This family is generally called family based immigration and includes children as well.
A question commonly asked is whether or not common-law partners or same-sex couples can immigrate in this category as well.
Canada generally accepts these categories of relations for immigration provided they are able to meet some requirements set out by the CIC.
Canada considers a relationship to be a common-law relationship if two people, regardless of their genders or sexes, have lived for 12 months in a marriage-like relationship.
This requirement has to be fulfilled over a whole year with each month consecutive. Living together sporadically over the period of several years with a grand total of 12 month worth of living together does not count.
Common-law relationships are only valid if the two people do not take any long periods of time away for work or family and there must be some sort of shared quality about their lives. Shared finances or the joint care of a child could go a long way to supporting the relationship in immigration proceedings.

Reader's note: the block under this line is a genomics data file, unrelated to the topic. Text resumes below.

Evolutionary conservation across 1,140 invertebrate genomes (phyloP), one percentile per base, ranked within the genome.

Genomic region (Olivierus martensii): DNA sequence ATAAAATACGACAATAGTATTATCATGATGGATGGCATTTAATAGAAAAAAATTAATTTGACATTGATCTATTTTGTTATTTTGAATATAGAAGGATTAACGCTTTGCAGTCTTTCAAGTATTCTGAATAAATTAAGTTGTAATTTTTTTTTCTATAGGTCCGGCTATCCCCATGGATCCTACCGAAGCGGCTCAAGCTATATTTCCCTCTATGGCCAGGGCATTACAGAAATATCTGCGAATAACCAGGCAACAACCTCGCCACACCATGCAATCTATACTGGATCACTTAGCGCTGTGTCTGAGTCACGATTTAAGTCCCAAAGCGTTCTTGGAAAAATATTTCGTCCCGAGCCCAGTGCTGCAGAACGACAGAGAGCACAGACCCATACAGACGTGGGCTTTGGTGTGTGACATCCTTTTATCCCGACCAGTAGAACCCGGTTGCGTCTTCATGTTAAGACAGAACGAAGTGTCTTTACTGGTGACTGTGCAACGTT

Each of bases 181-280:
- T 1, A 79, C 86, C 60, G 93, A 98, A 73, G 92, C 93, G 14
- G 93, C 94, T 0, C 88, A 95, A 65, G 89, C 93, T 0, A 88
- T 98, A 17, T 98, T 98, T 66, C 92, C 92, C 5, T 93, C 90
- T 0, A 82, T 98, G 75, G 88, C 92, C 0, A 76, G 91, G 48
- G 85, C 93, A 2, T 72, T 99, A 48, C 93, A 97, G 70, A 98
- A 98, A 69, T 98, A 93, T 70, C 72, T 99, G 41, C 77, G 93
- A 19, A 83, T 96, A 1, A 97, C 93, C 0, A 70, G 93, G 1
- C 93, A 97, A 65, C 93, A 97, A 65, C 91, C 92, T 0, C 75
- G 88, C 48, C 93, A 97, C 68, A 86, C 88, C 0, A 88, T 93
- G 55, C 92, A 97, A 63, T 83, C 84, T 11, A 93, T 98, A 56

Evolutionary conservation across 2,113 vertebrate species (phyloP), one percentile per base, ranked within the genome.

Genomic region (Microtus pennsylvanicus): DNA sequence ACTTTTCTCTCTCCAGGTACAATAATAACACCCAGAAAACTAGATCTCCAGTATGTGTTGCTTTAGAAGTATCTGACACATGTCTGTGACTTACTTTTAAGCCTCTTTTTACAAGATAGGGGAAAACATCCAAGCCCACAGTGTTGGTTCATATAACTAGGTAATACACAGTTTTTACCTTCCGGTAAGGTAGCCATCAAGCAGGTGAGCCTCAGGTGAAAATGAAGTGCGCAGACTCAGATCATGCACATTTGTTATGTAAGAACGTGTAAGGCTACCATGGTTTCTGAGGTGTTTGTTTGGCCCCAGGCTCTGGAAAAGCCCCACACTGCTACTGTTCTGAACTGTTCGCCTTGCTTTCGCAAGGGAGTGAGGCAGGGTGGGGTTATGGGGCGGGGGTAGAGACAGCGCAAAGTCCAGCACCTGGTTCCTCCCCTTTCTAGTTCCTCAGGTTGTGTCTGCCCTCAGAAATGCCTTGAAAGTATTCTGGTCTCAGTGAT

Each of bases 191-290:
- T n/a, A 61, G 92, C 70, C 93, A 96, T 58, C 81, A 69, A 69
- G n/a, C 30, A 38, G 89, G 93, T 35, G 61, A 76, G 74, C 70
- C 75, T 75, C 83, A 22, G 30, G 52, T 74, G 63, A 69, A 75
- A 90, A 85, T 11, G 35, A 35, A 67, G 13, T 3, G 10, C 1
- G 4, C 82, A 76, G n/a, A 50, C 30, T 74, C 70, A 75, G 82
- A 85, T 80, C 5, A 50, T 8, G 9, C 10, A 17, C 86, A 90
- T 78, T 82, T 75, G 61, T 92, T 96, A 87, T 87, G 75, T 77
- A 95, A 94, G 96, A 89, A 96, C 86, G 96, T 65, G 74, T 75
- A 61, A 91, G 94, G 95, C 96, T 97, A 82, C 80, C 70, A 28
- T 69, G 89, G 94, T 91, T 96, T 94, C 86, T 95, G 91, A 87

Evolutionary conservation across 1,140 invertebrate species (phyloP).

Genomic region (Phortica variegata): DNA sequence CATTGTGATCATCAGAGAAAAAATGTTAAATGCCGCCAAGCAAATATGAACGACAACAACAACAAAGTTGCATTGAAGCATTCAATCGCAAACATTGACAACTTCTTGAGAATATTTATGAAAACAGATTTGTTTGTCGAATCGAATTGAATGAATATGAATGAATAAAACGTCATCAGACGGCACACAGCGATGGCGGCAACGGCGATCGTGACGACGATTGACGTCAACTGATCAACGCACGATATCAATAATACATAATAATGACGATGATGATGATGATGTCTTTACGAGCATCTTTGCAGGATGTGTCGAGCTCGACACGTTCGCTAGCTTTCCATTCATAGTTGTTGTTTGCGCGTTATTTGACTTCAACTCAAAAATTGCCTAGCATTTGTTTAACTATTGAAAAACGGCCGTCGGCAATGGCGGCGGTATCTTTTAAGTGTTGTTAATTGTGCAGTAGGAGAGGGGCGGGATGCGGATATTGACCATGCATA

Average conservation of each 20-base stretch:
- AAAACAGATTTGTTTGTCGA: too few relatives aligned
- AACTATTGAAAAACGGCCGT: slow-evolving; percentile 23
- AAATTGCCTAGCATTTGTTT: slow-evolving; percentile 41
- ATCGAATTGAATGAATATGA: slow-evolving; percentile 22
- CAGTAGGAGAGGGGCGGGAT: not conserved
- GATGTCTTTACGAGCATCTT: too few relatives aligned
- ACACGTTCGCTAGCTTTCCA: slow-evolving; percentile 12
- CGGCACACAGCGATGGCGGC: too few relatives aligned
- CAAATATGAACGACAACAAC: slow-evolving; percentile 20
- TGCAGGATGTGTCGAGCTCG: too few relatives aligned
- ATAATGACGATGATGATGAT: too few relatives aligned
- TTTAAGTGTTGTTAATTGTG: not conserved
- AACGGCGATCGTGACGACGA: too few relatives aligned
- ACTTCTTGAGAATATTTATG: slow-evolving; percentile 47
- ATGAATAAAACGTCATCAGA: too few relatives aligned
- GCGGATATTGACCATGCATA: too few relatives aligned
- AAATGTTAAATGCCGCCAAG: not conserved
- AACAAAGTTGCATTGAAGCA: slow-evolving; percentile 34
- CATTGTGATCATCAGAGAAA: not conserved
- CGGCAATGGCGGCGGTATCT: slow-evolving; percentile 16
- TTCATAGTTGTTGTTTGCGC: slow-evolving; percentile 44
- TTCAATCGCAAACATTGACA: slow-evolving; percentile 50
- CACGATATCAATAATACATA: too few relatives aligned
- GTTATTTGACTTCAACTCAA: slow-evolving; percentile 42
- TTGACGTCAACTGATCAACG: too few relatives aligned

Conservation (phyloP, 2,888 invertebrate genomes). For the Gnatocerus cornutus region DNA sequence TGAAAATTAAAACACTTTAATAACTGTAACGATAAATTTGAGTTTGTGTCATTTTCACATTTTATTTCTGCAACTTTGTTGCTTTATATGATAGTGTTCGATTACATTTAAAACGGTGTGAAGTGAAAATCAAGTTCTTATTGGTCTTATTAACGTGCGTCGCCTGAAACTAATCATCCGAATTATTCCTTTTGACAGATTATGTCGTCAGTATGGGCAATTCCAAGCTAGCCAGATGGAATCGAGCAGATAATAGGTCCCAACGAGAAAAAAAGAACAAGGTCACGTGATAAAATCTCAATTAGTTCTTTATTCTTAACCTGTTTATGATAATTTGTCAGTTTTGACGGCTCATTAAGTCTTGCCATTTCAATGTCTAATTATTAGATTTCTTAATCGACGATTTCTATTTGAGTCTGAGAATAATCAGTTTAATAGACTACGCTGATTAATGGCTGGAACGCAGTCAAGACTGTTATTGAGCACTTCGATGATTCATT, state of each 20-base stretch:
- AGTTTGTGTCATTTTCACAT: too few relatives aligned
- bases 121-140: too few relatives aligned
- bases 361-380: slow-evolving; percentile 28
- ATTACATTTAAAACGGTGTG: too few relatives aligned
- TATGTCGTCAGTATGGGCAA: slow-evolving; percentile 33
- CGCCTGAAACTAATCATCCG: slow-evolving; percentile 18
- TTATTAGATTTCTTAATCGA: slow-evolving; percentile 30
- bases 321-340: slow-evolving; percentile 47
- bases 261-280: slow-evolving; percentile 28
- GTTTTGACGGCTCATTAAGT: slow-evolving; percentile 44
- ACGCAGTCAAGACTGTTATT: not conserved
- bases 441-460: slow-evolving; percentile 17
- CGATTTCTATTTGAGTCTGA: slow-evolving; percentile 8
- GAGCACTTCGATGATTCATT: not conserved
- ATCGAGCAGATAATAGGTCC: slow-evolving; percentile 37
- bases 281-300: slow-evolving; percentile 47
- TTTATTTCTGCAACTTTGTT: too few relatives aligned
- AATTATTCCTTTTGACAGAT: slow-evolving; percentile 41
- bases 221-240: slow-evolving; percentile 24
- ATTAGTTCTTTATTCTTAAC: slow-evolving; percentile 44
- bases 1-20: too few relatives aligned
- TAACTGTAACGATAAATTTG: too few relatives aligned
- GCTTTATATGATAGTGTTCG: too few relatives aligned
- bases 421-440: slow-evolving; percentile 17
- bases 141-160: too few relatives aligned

Common-law relationships do not end in divorce even though they may dissolve. There is no reason to list any non-current common-law relationships in immigration paperwork.
Proving the relationship will be an important step in the immigration process and involves including supporting documentation. Below are some examples of supporting documentation:
- A Statutory Declaration of a common-law union (a type of legal document)
- Shared utility bills
- Shared bank accounts or credit card accounts
- A mortgage belonging to both partners
- Mail addressed to both partners to a single address
- Identification documents showing the two partners have the same address
- Or any other document. Many more items can be used to show a common-law union.